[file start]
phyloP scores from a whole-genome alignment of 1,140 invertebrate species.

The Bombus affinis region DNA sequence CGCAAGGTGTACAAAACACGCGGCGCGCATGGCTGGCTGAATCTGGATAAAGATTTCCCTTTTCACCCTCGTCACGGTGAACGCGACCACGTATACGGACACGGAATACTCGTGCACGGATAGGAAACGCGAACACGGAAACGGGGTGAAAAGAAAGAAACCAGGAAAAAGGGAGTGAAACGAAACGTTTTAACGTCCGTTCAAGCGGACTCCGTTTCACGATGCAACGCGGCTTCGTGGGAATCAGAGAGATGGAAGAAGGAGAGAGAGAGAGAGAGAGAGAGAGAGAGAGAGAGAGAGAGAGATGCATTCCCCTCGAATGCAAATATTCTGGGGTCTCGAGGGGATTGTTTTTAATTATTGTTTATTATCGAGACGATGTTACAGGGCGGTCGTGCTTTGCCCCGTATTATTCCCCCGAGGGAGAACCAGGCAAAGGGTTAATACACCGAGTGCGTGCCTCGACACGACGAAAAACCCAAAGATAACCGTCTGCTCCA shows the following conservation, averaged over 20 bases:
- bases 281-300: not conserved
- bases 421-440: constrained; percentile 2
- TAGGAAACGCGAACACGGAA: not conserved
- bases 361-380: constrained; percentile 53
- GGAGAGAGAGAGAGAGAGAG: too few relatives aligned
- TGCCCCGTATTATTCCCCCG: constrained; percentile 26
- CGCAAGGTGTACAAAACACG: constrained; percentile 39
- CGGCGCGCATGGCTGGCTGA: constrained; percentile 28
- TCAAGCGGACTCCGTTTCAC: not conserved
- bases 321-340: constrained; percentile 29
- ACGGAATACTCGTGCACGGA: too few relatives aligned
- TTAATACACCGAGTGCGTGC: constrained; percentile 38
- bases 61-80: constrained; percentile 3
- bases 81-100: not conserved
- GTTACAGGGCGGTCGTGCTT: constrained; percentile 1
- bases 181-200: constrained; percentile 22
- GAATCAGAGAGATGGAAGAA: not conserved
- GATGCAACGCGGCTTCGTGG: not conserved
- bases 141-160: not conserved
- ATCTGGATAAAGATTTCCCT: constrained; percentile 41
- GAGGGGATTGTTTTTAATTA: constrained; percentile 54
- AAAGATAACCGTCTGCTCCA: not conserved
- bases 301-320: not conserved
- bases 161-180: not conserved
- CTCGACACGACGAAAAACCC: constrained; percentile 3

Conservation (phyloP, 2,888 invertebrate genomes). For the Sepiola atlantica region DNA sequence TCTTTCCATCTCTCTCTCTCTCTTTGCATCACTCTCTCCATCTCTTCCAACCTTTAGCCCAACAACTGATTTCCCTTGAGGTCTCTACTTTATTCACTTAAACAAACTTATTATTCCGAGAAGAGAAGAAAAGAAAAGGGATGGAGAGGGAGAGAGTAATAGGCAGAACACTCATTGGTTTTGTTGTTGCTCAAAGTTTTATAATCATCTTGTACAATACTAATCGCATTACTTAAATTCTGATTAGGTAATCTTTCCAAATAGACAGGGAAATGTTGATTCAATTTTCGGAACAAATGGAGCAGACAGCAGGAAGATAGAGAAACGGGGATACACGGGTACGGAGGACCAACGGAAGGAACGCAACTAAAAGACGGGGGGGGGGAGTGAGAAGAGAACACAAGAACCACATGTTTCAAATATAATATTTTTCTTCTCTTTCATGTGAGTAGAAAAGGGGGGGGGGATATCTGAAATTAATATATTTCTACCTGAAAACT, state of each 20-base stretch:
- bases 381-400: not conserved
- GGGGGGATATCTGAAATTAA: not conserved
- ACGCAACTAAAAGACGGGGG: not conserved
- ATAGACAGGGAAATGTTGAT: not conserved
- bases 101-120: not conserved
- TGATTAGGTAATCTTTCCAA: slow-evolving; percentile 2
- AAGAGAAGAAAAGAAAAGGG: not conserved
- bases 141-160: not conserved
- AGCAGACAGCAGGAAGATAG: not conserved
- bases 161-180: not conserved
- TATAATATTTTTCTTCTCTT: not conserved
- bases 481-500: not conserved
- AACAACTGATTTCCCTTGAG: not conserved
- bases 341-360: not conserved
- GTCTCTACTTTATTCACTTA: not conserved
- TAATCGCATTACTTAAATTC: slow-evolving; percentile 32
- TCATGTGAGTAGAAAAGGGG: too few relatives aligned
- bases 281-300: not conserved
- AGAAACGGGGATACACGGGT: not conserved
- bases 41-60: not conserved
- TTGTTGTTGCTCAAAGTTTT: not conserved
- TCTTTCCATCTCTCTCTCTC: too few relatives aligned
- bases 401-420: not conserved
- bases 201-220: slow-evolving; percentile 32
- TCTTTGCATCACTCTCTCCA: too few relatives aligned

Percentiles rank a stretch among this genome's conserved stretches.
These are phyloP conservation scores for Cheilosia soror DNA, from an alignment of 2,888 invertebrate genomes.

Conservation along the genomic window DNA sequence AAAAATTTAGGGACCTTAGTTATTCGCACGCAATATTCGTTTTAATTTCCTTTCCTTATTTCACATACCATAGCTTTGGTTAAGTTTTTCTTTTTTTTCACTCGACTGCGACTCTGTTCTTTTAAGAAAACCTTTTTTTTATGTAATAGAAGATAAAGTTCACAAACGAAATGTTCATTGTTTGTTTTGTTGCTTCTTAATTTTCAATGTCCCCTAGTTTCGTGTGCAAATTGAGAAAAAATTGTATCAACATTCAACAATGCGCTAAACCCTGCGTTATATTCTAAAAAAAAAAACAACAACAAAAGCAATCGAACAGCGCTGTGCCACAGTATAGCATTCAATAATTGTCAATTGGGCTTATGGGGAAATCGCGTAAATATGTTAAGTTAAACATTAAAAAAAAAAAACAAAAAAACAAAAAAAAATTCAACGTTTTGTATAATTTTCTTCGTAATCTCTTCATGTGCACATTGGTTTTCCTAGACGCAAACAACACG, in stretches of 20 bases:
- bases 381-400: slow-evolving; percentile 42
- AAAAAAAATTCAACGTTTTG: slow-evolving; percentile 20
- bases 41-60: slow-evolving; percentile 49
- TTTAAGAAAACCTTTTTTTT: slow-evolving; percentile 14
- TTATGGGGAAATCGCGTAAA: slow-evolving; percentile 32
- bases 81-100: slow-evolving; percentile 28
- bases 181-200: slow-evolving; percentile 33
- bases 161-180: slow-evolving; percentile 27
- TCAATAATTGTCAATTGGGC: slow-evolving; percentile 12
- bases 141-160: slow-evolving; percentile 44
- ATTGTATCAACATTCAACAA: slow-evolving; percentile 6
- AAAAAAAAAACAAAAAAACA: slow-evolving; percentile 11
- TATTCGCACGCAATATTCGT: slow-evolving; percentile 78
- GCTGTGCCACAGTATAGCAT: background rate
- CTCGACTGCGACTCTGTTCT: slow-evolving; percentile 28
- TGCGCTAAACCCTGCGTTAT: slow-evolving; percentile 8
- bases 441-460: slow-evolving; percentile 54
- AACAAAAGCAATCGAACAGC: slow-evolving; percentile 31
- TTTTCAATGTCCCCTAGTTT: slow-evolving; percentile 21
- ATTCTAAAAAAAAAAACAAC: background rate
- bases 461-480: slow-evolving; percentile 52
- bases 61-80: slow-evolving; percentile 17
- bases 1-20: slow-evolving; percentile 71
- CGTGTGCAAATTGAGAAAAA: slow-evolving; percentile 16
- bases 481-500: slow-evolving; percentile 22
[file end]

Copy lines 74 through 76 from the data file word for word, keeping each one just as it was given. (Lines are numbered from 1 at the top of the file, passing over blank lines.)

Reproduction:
- AACAAAAGCAATCGAACAGC: slow-evolving; percentile 31
- TTTTCAATGTCCCCTAGTTT: slow-evolving; percentile 21
- ATTCTAAAAAAAAAAACAAC: background rate